Donation Receipts: How to Engage Your Donors with Email

donation receipts

Our friends at Qgiv had some great insight on how to use your donation receipt emails as a way to further engage your donors.


Since nonprofits are legally required to provide donation receipts, these necessary documents can seem like little more than extra paperwork. But they’re so much more!

Donation receipts are opportunities to engage with your donors.

Creating impactful donation receipts is especially important for online donors who may not interact with your organization face-to-face. Great receipts will engage your donors while providing the information you’re legally obligated to provide after they make a gift.

That’s why in this post we’ll cover sending donation receipts as emails — with the donor in mind, of course.

Email’s format provides the opportunity for you to include all the necessary donation receipt information while giving you enough space to add valuable content and thank your donors.

How can you structure your emails to best engage your donors?

Let’s break it down:

  • Subject Line
  • Introduction
  • Donation Details
  • Email Body
  • Closing

Each of the bolded elements below are essential components of donation receipts.

Subject Line

Your subject line should be clear enough that a donor can easily recognize the purpose of the email. Something along the lines of “(Donor’s name), thank you for your donation!” can get the point across, quickly.

It’s also important to keep in mind that not all donors who opt for email receipts have given their donation online. Some donors, for example, may have used an on-site giving kiosk at your nonprofit’s event. In this case, referencing the event in question will give more context to the email and show your donor that you’re grateful for their attendance as well as their donation.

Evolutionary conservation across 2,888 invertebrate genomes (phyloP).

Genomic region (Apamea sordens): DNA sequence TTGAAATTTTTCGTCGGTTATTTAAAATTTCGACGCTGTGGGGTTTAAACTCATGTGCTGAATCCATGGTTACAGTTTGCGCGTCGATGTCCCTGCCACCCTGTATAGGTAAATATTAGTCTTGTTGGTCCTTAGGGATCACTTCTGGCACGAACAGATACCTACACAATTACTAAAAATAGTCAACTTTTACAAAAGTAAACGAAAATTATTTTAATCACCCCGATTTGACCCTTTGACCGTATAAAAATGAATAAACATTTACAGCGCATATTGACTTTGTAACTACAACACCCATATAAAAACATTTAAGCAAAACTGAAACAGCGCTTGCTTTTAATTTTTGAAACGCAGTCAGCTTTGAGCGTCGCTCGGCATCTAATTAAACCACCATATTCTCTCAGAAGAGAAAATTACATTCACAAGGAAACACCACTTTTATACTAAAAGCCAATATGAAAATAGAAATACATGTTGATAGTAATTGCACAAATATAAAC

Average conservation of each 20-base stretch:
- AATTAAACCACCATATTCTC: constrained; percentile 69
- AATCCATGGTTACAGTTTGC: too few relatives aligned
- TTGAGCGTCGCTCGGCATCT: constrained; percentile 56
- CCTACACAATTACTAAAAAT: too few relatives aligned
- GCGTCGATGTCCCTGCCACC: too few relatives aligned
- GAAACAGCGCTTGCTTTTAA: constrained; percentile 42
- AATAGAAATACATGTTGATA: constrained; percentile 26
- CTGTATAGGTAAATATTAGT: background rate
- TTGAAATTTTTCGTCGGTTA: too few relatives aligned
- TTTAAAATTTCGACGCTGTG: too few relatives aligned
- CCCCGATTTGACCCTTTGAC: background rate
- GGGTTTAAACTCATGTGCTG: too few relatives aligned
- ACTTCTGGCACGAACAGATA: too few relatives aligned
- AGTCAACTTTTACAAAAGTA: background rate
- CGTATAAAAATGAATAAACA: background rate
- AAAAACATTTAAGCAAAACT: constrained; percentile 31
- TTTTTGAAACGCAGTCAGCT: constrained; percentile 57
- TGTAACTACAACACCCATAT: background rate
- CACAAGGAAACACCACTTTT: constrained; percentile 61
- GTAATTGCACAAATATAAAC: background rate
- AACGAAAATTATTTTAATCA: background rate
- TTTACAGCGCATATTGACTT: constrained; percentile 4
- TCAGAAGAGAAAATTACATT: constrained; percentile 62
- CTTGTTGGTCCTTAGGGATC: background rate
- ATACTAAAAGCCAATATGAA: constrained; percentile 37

Remember, donors need receipts to confirm their donations — a crystal clear subject line can give them the reassurance that they need.

For more subject line strategies, check out this Klaviyo resource.


In your introduction, you’ll need to include:

  • The donor’s name
  • The organization’s name
  • A statement of gratitude

Begin your email by addressing the donor by their preferred name and title, and then immediately thank them for their contribution.

Donation Details

Your emails should include the following donation details:

  • The donation amount
  • The date of the donation
  • The specific campaign or cause that the donor supported

This section can be a box or chart that specifies the donation details. This section should be large and should be located near the top of the email.

That way, donors can immediately recognize the email as a receipt and can easily catalog their donation information for tax deductions.

Depending on the donation amount, you may want to vary your content by segmenting your donor base.

Email Body

In the email body, you can include other valuable content that will be of interest to your donors. This content can include:

  • Details of gratitude. Clearly explain how the donor has supported your nonprofit’s cause. For example, you can phrase this component as: “Thanks to you, children will receive the school supplies they need to succeed.”